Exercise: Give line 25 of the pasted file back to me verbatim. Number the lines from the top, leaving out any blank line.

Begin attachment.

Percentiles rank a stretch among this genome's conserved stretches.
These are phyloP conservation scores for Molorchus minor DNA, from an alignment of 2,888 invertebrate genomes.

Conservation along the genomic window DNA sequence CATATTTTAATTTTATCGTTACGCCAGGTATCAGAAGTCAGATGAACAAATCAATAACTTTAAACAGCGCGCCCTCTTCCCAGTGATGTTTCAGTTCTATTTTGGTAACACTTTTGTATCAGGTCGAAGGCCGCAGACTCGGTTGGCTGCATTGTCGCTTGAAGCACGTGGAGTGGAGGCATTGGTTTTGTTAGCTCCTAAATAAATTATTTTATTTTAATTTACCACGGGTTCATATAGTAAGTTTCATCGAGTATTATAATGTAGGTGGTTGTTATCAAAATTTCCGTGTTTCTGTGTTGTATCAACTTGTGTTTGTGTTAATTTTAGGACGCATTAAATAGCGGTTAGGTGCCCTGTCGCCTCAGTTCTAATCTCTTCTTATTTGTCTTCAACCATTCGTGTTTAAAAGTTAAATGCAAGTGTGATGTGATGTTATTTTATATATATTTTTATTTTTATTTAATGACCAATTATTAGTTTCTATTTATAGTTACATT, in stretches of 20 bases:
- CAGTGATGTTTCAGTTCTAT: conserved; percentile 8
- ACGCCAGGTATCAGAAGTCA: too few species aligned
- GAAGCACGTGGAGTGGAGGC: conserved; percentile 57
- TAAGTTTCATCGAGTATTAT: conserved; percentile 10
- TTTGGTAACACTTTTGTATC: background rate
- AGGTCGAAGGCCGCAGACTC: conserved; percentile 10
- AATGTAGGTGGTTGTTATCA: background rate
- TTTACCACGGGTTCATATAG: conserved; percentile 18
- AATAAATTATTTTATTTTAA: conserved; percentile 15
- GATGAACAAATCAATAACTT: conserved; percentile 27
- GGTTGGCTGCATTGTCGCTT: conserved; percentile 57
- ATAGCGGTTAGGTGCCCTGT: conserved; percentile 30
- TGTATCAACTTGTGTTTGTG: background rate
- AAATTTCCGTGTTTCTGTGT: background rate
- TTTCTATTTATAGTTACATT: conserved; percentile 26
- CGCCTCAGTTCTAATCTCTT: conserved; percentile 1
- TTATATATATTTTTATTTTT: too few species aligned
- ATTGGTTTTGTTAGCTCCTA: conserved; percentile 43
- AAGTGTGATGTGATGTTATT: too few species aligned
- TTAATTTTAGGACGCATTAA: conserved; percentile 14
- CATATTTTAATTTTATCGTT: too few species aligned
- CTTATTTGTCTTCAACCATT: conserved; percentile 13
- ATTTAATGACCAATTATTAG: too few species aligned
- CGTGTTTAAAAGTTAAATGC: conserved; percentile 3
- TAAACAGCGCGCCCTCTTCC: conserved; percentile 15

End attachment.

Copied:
- CTTATTTGTCTTCAACCATT: conserved; percentile 13